Just recently, a user on Pendlay Forum asked John Coffee a series of questions; we feel the need to share the questions (and John’s answers) on our website as they may serve value to someone.
Just a few questions if you don’t mind:
a) Regarding brand new lifters that want to take up Weightlifting. Do you have any general guidelines to get them started? For example, do you teach them the full lifts right away if they have flexibility? Do you teach the snatch before the cleans? Etc..
JOHN: In general I usually teach the full squat snatch first, starting with overhead squats, drop snatch, shrugs from the hips, snatch from the hips, and then working down to the floor – mid thigh, knees, mid shin, floor. Sometimes I can have someone doing a fairly good squat snatch in 30 minutes, and then again some take much longer. The great ones usually can learn quick. I do the same with the clean & jerk. Of course technique must always be practiced and criticized and often modified.
b) I noticed that when you observe your lifters during each lift, you tilt your head sideways. I’m just wondering, but does this help you observe the bar path better?
JOHN: I do this so that I can get a better idea of what’s happening during the critical stage when the bar should brush (not bang) the hips.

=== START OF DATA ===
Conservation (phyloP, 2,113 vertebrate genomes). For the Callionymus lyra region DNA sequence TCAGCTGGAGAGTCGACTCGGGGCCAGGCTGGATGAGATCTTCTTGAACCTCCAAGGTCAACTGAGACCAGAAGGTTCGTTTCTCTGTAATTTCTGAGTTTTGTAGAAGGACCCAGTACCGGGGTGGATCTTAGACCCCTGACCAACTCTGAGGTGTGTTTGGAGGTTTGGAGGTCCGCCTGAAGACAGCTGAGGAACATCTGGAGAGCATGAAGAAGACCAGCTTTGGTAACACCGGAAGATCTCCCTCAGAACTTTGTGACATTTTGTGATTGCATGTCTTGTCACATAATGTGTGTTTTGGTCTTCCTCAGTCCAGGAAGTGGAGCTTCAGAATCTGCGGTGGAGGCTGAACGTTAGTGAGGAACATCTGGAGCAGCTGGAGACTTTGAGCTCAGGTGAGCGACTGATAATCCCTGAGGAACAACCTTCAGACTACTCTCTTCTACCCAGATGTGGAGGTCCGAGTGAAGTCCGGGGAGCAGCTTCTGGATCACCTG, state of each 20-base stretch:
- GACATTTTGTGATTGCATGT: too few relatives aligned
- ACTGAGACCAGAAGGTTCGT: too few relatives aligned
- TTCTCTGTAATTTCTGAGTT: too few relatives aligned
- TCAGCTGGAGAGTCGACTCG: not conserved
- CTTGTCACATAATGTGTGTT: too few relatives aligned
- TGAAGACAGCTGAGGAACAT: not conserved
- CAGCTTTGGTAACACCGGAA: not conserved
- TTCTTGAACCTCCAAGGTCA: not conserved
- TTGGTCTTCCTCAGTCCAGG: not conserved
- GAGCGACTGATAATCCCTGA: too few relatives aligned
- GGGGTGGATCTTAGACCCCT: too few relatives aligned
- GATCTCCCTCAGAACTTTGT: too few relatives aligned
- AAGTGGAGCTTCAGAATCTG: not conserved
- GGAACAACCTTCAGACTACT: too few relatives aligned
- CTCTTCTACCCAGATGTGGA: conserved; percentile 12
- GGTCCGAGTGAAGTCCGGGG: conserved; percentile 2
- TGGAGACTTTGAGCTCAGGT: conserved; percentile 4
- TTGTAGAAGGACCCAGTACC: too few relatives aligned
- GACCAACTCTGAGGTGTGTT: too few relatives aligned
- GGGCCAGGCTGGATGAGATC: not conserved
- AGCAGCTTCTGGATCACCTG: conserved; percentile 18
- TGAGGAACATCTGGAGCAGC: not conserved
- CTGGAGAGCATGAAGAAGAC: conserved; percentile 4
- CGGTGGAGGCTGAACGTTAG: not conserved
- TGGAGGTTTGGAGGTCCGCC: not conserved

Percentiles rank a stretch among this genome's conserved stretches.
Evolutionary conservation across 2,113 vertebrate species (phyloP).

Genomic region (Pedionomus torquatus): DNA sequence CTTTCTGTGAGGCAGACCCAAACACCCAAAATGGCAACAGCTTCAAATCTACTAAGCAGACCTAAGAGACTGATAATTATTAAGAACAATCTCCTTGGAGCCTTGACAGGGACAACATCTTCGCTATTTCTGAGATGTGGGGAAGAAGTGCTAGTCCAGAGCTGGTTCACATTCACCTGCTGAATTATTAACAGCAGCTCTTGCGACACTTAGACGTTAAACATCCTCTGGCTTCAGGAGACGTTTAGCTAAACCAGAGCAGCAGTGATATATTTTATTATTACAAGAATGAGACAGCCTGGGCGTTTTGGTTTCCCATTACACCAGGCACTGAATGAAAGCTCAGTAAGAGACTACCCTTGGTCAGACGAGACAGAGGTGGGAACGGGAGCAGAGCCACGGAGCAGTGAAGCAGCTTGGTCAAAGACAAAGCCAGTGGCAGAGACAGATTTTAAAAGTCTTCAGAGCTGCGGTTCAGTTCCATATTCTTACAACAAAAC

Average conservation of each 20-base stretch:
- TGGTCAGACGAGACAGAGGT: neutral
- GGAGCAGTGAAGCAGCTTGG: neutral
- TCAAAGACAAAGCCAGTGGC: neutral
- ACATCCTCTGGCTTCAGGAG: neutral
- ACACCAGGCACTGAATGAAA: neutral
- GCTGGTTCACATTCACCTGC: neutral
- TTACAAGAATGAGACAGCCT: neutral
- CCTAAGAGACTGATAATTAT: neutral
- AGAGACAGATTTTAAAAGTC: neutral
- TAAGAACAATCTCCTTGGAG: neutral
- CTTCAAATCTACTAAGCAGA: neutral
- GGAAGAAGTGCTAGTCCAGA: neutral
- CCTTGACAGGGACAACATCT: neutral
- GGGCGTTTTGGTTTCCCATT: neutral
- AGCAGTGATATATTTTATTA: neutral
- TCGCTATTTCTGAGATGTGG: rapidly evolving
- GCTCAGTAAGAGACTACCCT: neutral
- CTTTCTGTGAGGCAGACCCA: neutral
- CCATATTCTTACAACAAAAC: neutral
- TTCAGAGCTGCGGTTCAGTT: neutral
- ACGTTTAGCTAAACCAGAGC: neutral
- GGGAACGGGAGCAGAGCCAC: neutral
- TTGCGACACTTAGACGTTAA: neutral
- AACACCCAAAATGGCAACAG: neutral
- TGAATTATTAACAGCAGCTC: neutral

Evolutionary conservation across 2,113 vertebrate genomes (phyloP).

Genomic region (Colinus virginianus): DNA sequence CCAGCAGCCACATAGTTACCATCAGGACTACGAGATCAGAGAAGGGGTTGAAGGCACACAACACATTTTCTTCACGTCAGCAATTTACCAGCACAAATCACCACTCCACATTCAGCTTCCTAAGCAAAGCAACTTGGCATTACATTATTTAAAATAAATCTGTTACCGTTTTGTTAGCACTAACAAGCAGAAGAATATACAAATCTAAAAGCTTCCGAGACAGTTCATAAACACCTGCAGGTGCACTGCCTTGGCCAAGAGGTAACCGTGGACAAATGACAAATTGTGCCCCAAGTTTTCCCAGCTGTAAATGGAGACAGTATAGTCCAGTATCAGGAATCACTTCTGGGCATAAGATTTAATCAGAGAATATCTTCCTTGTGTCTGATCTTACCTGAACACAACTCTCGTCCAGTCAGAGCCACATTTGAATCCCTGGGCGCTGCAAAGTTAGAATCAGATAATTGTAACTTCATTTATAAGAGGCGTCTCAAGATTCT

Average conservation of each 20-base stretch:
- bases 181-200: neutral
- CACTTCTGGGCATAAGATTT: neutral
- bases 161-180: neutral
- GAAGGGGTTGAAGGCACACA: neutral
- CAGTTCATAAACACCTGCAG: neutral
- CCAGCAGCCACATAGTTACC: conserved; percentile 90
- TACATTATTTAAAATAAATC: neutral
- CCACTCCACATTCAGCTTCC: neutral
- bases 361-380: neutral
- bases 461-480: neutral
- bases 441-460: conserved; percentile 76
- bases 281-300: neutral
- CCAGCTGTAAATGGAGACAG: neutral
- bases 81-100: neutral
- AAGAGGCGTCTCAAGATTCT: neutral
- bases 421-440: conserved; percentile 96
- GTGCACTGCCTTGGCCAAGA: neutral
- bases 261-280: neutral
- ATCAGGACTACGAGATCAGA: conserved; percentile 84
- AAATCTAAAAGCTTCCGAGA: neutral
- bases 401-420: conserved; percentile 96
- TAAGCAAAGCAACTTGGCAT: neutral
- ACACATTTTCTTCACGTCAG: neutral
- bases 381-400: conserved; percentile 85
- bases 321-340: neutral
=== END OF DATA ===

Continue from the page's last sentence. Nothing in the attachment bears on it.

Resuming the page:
c) What are some Weightlifting books would you recommend to someone who wants to learn more about the sport?
JOHN: I think Artie Dreschler’s Weightlifting Encyclopedia is very good. Both of Tommy Kono’s books are very good as are Carl Miller’s books. Bob Takano’s book, Harvey Newton’s book, Matt Foreman’s book are also good books. One should read a wide variety of weightlifting material from as many different sources as possible. The Russian books that Bud Charniga has translated are well worth a close look. It’s even good to read old stuff from old issues from muscle magazines: Strength & Health, Muscle Builder, and Ironman.
d) About upcoming coaches. What advice would you give them?
JOHN: The most important thing for aspiring coaches to learn is how to teach technique and to always remember that people are different and may need slightly different variations in technique. Some may have hips a little higher at the start of the pull than others, a few people may do better with the split style of snatch or clean. It’s also worthwhile to learn about many styles of training and not to be a slave to just one way of doing things. Different people may have wide variations in recovery ability and need to do more or less volume and intensity. One can never know it all, and one should never stop striving to learn more.
Best wishes, John B. Coffee